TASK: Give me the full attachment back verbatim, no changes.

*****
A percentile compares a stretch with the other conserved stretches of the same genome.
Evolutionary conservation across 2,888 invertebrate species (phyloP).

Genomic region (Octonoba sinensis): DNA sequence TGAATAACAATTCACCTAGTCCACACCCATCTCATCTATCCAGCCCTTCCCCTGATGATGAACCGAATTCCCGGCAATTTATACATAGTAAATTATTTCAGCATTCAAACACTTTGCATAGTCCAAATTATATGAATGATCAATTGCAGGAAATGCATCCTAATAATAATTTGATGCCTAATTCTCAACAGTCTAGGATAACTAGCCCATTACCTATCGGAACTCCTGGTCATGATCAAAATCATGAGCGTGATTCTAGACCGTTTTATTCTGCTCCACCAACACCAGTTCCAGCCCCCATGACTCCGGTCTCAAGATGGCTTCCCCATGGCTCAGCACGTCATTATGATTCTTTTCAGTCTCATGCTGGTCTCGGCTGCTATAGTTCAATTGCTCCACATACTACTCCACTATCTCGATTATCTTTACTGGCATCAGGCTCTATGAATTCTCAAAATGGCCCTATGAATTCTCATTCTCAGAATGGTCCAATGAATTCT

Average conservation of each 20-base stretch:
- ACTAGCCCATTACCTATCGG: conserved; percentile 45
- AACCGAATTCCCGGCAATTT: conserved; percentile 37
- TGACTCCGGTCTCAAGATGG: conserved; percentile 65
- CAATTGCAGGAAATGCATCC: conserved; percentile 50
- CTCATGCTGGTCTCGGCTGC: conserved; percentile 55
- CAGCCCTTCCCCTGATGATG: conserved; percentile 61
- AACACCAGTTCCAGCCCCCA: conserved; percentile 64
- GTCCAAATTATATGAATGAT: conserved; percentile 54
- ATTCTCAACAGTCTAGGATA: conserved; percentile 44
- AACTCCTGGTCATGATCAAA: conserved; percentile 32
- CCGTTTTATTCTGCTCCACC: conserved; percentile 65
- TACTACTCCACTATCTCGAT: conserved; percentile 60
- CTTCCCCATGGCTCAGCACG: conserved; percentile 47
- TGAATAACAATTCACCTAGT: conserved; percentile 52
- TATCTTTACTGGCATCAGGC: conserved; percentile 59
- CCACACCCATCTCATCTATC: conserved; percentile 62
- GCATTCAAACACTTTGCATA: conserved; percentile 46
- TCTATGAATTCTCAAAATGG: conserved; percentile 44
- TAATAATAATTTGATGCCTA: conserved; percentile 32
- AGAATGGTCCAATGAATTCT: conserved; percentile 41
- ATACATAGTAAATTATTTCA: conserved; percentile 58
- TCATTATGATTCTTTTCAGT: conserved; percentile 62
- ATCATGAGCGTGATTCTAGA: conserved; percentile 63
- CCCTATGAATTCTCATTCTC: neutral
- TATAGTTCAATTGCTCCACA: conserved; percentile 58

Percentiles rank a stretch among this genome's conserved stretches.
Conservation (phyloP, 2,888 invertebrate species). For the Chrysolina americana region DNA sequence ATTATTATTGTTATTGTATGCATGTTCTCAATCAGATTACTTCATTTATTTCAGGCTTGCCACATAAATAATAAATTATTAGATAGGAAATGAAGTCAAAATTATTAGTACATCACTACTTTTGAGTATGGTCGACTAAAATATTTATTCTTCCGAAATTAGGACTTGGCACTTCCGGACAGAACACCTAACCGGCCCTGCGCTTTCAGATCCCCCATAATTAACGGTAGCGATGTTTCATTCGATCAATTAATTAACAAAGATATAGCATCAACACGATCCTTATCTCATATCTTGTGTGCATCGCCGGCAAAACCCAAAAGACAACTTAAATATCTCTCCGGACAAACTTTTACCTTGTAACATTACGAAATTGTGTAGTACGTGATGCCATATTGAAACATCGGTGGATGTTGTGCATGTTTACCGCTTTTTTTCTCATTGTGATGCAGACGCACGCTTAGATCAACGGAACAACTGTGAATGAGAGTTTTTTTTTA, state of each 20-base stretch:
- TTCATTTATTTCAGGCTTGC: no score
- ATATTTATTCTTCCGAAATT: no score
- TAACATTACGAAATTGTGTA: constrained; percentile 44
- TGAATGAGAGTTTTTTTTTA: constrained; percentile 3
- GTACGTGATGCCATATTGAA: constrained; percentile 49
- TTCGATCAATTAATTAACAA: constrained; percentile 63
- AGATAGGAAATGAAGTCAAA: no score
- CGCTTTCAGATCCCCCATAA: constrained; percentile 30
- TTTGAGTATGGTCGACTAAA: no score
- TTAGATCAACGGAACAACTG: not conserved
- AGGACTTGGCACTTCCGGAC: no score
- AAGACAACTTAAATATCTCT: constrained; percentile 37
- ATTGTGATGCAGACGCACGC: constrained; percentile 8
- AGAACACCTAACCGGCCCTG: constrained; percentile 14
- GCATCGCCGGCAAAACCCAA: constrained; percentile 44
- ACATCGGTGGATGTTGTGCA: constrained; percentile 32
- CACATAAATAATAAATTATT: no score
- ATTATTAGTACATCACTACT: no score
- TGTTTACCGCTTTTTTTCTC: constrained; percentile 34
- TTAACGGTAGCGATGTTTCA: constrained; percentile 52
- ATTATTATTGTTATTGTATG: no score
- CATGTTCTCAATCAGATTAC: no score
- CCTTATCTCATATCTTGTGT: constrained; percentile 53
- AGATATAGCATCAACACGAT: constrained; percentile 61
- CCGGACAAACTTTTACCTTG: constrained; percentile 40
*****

A percentile compares a stretch with the other conserved stretches of the same genome.
Evolutionary conservation across 2,888 invertebrate species (phyloP).

Genomic region (Octonoba sinensis): DNA sequence TGAATAACAATTCACCTAGTCCACACCCATCTCATCTATCCAGCCCTTCCCCTGATGATGAACCGAATTCCCGGCAATTTATACATAGTAAATTATTTCAGCATTCAAACACTTTGCATAGTCCAAATTATATGAATGATCAATTGCAGGAAATGCATCCTAATAATAATTTGATGCCTAATTCTCAACAGTCTAGGATAACTAGCCCATTACCTATCGGAACTCCTGGTCATGATCAAAATCATGAGCGTGATTCTAGACCGTTTTATTCTGCTCCACCAACACCAGTTCCAGCCCCCATGACTCCGGTCTCAAGATGGCTTCCCCATGGCTCAGCACGTCATTATGATTCTTTTCAGTCTCATGCTGGTCTCGGCTGCTATAGTTCAATTGCTCCACATACTACTCCACTATCTCGATTATCTTTACTGGCATCAGGCTCTATGAATTCTCAAAATGGCCCTATGAATTCTCATTCTCAGAATGGTCCAATGAATTCT

Average conservation of each 20-base stretch:
- ACTAGCCCATTACCTATCGG: conserved; percentile 45
- AACCGAATTCCCGGCAATTT: conserved; percentile 37
- TGACTCCGGTCTCAAGATGG: conserved; percentile 65
- CAATTGCAGGAAATGCATCC: conserved; percentile 50
- CTCATGCTGGTCTCGGCTGC: conserved; percentile 55
- CAGCCCTTCCCCTGATGATG: conserved; percentile 61
- AACACCAGTTCCAGCCCCCA: conserved; percentile 64
- GTCCAAATTATATGAATGAT: conserved; percentile 54
- ATTCTCAACAGTCTAGGATA: conserved; percentile 44
- AACTCCTGGTCATGATCAAA: conserved; percentile 32
- CCGTTTTATTCTGCTCCACC: conserved; percentile 65
- TACTACTCCACTATCTCGAT: conserved; percentile 60
- CTTCCCCATGGCTCAGCACG: conserved; percentile 47
- TGAATAACAATTCACCTAGT: conserved; percentile 52
- TATCTTTACTGGCATCAGGC: conserved; percentile 59
- CCACACCCATCTCATCTATC: conserved; percentile 62
- GCATTCAAACACTTTGCATA: conserved; percentile 46
- TCTATGAATTCTCAAAATGG: conserved; percentile 44
- TAATAATAATTTGATGCCTA: conserved; percentile 32
- AGAATGGTCCAATGAATTCT: conserved; percentile 41
- ATACATAGTAAATTATTTCA: conserved; percentile 58
- TCATTATGATTCTTTTCAGT: conserved; percentile 62
- ATCATGAGCGTGATTCTAGA: conserved; percentile 63
- CCCTATGAATTCTCATTCTC: neutral
- TATAGTTCAATTGCTCCACA: conserved; percentile 58

Percentiles rank a stretch among this genome's conserved stretches.
Conservation (phyloP, 2,888 invertebrate species). For the Chrysolina americana region DNA sequence ATTATTATTGTTATTGTATGCATGTTCTCAATCAGATTACTTCATTTATTTCAGGCTTGCCACATAAATAATAAATTATTAGATAGGAAATGAAGTCAAAATTATTAGTACATCACTACTTTTGAGTATGGTCGACTAAAATATTTATTCTTCCGAAATTAGGACTTGGCACTTCCGGACAGAACACCTAACCGGCCCTGCGCTTTCAGATCCCCCATAATTAACGGTAGCGATGTTTCATTCGATCAATTAATTAACAAAGATATAGCATCAACACGATCCTTATCTCATATCTTGTGTGCATCGCCGGCAAAACCCAAAAGACAACTTAAATATCTCTCCGGACAAACTTTTACCTTGTAACATTACGAAATTGTGTAGTACGTGATGCCATATTGAAACATCGGTGGATGTTGTGCATGTTTACCGCTTTTTTTCTCATTGTGATGCAGACGCACGCTTAGATCAACGGAACAACTGTGAATGAGAGTTTTTTTTTA, state of each 20-base stretch:
- TTCATTTATTTCAGGCTTGC: no score
- ATATTTATTCTTCCGAAATT: no score
- TAACATTACGAAATTGTGTA: constrained; percentile 44
- TGAATGAGAGTTTTTTTTTA: constrained; percentile 3
- GTACGTGATGCCATATTGAA: constrained; percentile 49
- TTCGATCAATTAATTAACAA: constrained; percentile 63
- AGATAGGAAATGAAGTCAAA: no score
- CGCTTTCAGATCCCCCATAA: constrained; percentile 30
- TTTGAGTATGGTCGACTAAA: no score
- TTAGATCAACGGAACAACTG: not conserved
- AGGACTTGGCACTTCCGGAC: no score
- AAGACAACTTAAATATCTCT: constrained; percentile 37
- ATTGTGATGCAGACGCACGC: constrained; percentile 8
- AGAACACCTAACCGGCCCTG: constrained; percentile 14
- GCATCGCCGGCAAAACCCAA: constrained; percentile 44
- ACATCGGTGGATGTTGTGCA: constrained; percentile 32
- CACATAAATAATAAATTATT: no score
- ATTATTAGTACATCACTACT: no score
- TGTTTACCGCTTTTTTTCTC: constrained; percentile 34
- TTAACGGTAGCGATGTTTCA: constrained; percentile 52
- ATTATTATTGTTATTGTATG: no score
- CATGTTCTCAATCAGATTAC: no score
- CCTTATCTCATATCTTGTGT: constrained; percentile 53
- AGATATAGCATCAACACGAT: constrained; percentile 61
- CCGGACAAACTTTTACCTTG: constrained; percentile 40